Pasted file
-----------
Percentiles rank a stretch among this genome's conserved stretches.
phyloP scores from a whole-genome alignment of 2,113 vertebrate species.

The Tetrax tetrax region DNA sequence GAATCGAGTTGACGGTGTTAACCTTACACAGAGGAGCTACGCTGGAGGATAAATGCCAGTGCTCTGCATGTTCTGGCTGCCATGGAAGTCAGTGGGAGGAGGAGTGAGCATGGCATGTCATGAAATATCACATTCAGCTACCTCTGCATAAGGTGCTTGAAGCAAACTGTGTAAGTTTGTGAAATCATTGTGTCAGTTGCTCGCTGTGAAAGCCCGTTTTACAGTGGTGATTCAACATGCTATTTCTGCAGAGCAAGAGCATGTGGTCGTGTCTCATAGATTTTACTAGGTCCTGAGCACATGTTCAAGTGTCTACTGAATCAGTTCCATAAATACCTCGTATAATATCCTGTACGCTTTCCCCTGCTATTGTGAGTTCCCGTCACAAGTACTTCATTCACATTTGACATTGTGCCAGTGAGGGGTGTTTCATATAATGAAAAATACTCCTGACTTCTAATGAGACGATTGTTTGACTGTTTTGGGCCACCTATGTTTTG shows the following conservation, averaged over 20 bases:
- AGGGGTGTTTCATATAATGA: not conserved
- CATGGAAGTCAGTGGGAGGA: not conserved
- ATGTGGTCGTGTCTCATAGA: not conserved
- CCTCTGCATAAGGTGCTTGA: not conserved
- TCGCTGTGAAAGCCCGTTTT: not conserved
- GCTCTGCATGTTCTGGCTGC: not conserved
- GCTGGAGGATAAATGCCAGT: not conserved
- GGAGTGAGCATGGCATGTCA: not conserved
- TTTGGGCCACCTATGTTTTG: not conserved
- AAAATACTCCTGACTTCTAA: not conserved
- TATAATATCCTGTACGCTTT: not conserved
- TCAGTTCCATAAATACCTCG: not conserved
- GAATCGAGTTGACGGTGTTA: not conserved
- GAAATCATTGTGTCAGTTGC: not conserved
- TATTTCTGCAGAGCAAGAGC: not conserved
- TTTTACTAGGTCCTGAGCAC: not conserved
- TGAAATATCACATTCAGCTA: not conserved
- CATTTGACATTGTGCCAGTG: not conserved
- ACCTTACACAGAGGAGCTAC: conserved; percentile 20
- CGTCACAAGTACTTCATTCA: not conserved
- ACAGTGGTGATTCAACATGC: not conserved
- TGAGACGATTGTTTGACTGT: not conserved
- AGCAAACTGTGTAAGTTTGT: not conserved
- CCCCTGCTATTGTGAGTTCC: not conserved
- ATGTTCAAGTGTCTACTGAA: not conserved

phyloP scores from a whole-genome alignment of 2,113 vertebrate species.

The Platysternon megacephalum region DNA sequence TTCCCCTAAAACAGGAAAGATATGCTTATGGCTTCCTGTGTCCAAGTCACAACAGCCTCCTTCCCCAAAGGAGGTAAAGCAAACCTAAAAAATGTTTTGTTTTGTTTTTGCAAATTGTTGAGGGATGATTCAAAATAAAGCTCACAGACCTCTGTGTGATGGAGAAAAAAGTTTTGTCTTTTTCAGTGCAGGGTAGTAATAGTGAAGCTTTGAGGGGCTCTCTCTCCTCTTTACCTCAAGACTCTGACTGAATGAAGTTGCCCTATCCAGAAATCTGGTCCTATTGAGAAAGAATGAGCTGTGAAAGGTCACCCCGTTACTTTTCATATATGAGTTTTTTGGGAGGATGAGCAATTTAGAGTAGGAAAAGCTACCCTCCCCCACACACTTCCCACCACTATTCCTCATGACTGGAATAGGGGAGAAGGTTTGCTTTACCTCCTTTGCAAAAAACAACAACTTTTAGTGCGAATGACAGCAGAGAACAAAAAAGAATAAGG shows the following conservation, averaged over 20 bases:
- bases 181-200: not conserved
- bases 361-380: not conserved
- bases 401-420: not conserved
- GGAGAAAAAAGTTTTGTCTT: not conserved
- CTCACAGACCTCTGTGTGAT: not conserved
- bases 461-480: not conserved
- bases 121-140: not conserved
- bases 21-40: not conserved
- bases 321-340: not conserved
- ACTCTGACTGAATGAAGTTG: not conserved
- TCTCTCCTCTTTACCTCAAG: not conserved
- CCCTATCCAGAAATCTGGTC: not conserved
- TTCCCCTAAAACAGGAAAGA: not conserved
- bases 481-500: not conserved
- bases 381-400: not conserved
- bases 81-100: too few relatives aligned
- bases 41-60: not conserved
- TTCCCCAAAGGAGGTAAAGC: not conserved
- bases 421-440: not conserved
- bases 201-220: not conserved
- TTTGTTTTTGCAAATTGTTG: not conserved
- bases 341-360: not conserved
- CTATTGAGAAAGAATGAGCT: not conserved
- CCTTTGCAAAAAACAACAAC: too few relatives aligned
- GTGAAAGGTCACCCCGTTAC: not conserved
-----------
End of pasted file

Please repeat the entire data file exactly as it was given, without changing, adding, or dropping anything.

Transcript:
Percentiles rank a stretch among this genome's conserved stretches.
phyloP scores from a whole-genome alignment of 2,113 vertebrate species.

The Tetrax tetrax region DNA sequence GAATCGAGTTGACGGTGTTAACCTTACACAGAGGAGCTACGCTGGAGGATAAATGCCAGTGCTCTGCATGTTCTGGCTGCCATGGAAGTCAGTGGGAGGAGGAGTGAGCATGGCATGTCATGAAATATCACATTCAGCTACCTCTGCATAAGGTGCTTGAAGCAAACTGTGTAAGTTTGTGAAATCATTGTGTCAGTTGCTCGCTGTGAAAGCCCGTTTTACAGTGGTGATTCAACATGCTATTTCTGCAGAGCAAGAGCATGTGGTCGTGTCTCATAGATTTTACTAGGTCCTGAGCACATGTTCAAGTGTCTACTGAATCAGTTCCATAAATACCTCGTATAATATCCTGTACGCTTTCCCCTGCTATTGTGAGTTCCCGTCACAAGTACTTCATTCACATTTGACATTGTGCCAGTGAGGGGTGTTTCATATAATGAAAAATACTCCTGACTTCTAATGAGACGATTGTTTGACTGTTTTGGGCCACCTATGTTTTG shows the following conservation, averaged over 20 bases:
- AGGGGTGTTTCATATAATGA: not conserved
- CATGGAAGTCAGTGGGAGGA: not conserved
- ATGTGGTCGTGTCTCATAGA: not conserved
- CCTCTGCATAAGGTGCTTGA: not conserved
- TCGCTGTGAAAGCCCGTTTT: not conserved
- GCTCTGCATGTTCTGGCTGC: not conserved
- GCTGGAGGATAAATGCCAGT: not conserved
- GGAGTGAGCATGGCATGTCA: not conserved
- TTTGGGCCACCTATGTTTTG: not conserved
- AAAATACTCCTGACTTCTAA: not conserved
- TATAATATCCTGTACGCTTT: not conserved
- TCAGTTCCATAAATACCTCG: not conserved
- GAATCGAGTTGACGGTGTTA: not conserved
- GAAATCATTGTGTCAGTTGC: not conserved
- TATTTCTGCAGAGCAAGAGC: not conserved
- TTTTACTAGGTCCTGAGCAC: not conserved
- TGAAATATCACATTCAGCTA: not conserved
- CATTTGACATTGTGCCAGTG: not conserved
- ACCTTACACAGAGGAGCTAC: conserved; percentile 20
- CGTCACAAGTACTTCATTCA: not conserved
- ACAGTGGTGATTCAACATGC: not conserved
- TGAGACGATTGTTTGACTGT: not conserved
- AGCAAACTGTGTAAGTTTGT: not conserved
- CCCCTGCTATTGTGAGTTCC: not conserved
- ATGTTCAAGTGTCTACTGAA: not conserved

phyloP scores from a whole-genome alignment of 2,113 vertebrate species.

The Platysternon megacephalum region DNA sequence TTCCCCTAAAACAGGAAAGATATGCTTATGGCTTCCTGTGTCCAAGTCACAACAGCCTCCTTCCCCAAAGGAGGTAAAGCAAACCTAAAAAATGTTTTGTTTTGTTTTTGCAAATTGTTGAGGGATGATTCAAAATAAAGCTCACAGACCTCTGTGTGATGGAGAAAAAAGTTTTGTCTTTTTCAGTGCAGGGTAGTAATAGTGAAGCTTTGAGGGGCTCTCTCTCCTCTTTACCTCAAGACTCTGACTGAATGAAGTTGCCCTATCCAGAAATCTGGTCCTATTGAGAAAGAATGAGCTGTGAAAGGTCACCCCGTTACTTTTCATATATGAGTTTTTTGGGAGGATGAGCAATTTAGAGTAGGAAAAGCTACCCTCCCCCACACACTTCCCACCACTATTCCTCATGACTGGAATAGGGGAGAAGGTTTGCTTTACCTCCTTTGCAAAAAACAACAACTTTTAGTGCGAATGACAGCAGAGAACAAAAAAGAATAAGG shows the following conservation, averaged over 20 bases:
- bases 181-200: not conserved
- bases 361-380: not conserved
- bases 401-420: not conserved
- GGAGAAAAAAGTTTTGTCTT: not conserved
- CTCACAGACCTCTGTGTGAT: not conserved
- bases 461-480: not conserved
- bases 121-140: not conserved
- bases 21-40: not conserved
- bases 321-340: not conserved
- ACTCTGACTGAATGAAGTTG: not conserved
- TCTCTCCTCTTTACCTCAAG: not conserved
- CCCTATCCAGAAATCTGGTC: not conserved
- TTCCCCTAAAACAGGAAAGA: not conserved
- bases 481-500: not conserved
- bases 381-400: not conserved
- bases 81-100: too few relatives aligned
- bases 41-60: not conserved
- TTCCCCAAAGGAGGTAAAGC: not conserved
- bases 421-440: not conserved
- bases 201-220: not conserved
- TTTGTTTTTGCAAATTGTTG: not conserved
- bases 341-360: not conserved
- CTATTGAGAAAGAATGAGCT: not conserved
- CCTTTGCAAAAAACAACAAC: too few relatives aligned
- GTGAAAGGTCACCCCGTTAC: not conserved